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Mindful Eating: Slow Down and Taste Your Food
Physician David Sandweiss shares the transformative power of mindful eating in the chaos of health care. Amidst the hurried pace and stressful conditions, health care professionals can find solace in savoring each bite with intention, bringing gratitude to their meals, and rediscovering the joy of food. Learn how this practice offers moments of tranquility in the midst of clinical chaos.

pediatric house staff, my co-residents and I developed a keen ability to provide skillful and compassionate care under stressful conditions. This included managing high patient volumes, treating complex and critical medical problems, juggling intense expectations from attendings and families, and acquiring the competence and confidence of future seasoned physicians. In short, we accomplished what all health professional trainees—be it physicians, dentists, nurses, APPs, therapists—accomplish. We ran the gauntlet and came out the other end with the ability to care adroitly for patients.

In training and beyond, health professionals must be able to complete a massive list of tasks in a limited amount of time, which requires focus, diligence, grit, and efficiency. I am willing to bet the bank that I am not the only health care provider to have developed some unsavory eating habits to maximize efficiency in this challenging environment. I will spare you the daily menu, mainly overly sweet or salty carb-laden, fat-heavy beige food. Instead, for purposes of this article, I will focus on the insane speed with which calories were consumed, to the point that ingesting food was akin to filling the gas tank of a Formula 1 racecar during a pitstop, as opposed to a cherished experience amongst friends and family. More common than not, eating commenced while waiting in the cafeteria check-out line, continued full stride enroute to the elevator, and finished (dessert included) upon arrival to the nursing station. This is no exaggeration.

How then, you might ask, does mindful eating come into play? What is mindful eating? How does it work? What are the benefits? And is it even possible in our clinical environments?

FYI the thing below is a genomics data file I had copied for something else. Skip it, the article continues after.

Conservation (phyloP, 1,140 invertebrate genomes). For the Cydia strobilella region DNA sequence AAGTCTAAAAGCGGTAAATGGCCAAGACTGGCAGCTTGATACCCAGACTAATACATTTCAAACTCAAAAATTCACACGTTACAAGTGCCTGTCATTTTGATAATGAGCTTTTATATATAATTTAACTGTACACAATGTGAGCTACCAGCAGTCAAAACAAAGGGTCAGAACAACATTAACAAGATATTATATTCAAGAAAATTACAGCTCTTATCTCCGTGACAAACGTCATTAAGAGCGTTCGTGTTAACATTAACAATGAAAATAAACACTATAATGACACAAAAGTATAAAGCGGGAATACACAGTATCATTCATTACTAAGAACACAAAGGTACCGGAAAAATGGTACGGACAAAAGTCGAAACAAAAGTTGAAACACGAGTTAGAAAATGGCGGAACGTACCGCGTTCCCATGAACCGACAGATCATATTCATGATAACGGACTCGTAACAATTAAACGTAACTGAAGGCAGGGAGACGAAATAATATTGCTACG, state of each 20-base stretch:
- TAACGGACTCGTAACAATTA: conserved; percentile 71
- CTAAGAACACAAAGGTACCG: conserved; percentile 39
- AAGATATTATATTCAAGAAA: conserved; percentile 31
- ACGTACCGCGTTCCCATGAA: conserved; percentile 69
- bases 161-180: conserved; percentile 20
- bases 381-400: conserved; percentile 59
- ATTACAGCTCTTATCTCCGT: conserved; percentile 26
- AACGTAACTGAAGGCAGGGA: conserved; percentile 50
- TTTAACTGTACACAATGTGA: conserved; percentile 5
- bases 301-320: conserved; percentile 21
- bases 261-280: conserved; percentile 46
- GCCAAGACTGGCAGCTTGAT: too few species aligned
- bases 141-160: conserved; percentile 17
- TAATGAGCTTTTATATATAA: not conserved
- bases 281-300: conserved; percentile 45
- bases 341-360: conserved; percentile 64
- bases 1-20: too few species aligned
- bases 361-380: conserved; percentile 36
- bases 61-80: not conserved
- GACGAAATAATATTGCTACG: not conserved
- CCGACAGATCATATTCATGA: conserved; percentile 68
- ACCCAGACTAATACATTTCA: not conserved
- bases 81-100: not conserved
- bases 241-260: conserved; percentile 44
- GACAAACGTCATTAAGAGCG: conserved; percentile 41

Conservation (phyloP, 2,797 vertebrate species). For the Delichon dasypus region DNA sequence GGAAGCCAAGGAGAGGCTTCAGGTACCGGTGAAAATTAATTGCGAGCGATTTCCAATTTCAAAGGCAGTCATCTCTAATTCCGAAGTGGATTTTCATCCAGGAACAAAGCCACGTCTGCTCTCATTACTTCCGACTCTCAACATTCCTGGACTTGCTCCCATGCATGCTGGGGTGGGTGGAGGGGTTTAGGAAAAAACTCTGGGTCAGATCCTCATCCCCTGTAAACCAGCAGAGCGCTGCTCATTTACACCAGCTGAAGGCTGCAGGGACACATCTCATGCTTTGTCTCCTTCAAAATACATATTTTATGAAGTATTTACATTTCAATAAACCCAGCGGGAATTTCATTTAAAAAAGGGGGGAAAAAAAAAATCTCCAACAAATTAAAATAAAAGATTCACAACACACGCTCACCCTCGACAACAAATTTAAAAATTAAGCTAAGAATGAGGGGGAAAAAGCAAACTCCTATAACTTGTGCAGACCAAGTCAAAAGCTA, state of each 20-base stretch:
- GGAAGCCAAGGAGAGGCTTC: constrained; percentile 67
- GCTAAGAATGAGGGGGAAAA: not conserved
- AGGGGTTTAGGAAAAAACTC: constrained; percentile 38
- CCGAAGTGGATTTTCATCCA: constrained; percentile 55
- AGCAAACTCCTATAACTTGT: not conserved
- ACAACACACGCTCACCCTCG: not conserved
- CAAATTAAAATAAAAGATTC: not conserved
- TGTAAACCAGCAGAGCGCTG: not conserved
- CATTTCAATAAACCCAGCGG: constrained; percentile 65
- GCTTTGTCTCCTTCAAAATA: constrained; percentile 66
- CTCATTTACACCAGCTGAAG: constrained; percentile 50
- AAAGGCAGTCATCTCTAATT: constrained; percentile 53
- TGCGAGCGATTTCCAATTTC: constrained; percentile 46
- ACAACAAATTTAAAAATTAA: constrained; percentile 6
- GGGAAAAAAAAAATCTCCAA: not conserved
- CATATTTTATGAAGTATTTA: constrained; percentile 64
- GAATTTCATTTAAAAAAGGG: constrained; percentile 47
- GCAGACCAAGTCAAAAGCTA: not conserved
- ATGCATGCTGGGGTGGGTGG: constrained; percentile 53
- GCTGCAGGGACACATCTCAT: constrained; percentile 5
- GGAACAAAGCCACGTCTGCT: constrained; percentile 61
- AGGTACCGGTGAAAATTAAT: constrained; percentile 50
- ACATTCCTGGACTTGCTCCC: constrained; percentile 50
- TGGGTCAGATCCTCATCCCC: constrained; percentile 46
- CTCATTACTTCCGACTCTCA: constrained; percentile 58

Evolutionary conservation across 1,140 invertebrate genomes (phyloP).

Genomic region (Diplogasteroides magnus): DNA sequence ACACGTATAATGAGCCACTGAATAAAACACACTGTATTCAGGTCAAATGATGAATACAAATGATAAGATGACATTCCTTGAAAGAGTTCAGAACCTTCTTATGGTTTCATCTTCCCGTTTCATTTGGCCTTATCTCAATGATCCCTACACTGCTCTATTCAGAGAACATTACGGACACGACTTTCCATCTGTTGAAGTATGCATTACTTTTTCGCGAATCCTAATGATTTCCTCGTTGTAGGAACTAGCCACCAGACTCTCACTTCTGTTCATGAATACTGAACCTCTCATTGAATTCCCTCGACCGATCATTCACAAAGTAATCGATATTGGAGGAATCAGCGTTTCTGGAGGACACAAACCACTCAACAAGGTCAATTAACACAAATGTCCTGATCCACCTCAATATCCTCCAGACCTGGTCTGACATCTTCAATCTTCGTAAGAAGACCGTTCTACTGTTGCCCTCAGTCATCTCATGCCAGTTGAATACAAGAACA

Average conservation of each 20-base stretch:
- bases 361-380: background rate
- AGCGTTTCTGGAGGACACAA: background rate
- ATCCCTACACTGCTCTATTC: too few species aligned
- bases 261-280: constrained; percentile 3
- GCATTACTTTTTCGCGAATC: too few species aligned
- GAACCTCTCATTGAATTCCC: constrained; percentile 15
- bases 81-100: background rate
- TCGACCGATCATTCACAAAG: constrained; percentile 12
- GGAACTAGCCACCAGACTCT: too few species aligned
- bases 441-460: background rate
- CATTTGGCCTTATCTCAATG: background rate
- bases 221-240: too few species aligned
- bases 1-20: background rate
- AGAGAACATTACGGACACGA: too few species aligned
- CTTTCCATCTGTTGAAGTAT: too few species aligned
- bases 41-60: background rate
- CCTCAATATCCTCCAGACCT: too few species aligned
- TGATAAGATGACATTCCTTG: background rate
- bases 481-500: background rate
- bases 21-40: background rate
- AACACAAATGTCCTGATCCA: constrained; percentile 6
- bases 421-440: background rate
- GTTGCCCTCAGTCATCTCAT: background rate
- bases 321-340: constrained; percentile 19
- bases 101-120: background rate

What is Mindful Eating?

Mindful eating is an approach to food that focuses our awareness on the sensual experience of eating. It is the opposite of mindlessly, and usually rapidly, shoveling food down on autopilot while paying attention to something other than eating. When we eat mindfully, we pay attention to our food (the smells, temperature, colors, textures, flavors) on purpose, moment by moment. We intentionally slow down the eating process, and, fully present, savor the experience. We tap into the pleasure of food and bring a sense of joy and gratitude towards our abundance and the efforts and resources required to bring food to our tables. In a busy clinical environment, eating mindfully, even for a brief period of time, can serve as a respite from the daily chaos and provide a wonderful opportunity to experience the immense pleasure that food and drink brings to us.

Practicing Mindful Eating

If you are new to mindful eating, a good time and place to introduce yourself to the practice is when you are not under significant time pressure, not self-conscious about eating slowly, and able to put your phone down and step away from the computer. With practice, you will become quite adept at mindful eating, even when things are busy at work.

Short moments of focused awareness on our meal can have dramatic benefits to our sense of wellbeing and pleasure in food.

Mindful Eating – A Guided Exercise


Begin in a comfortably seated position, with your meal sitting on the table in front of you. Take a few intentional in and out breaths, connecting to the flow of air as it enters and then leaves the body, either at the nose, the back of the throat, or in the expansion and relaxations of the chest or abdomen.

After tuning into your breath, attend to your feet on the floor, your sit-bones in the chair, and the sensation of gravity on the body. Continue breathing into this moment, bringing awareness to any arising thoughts, sensations, or emotions.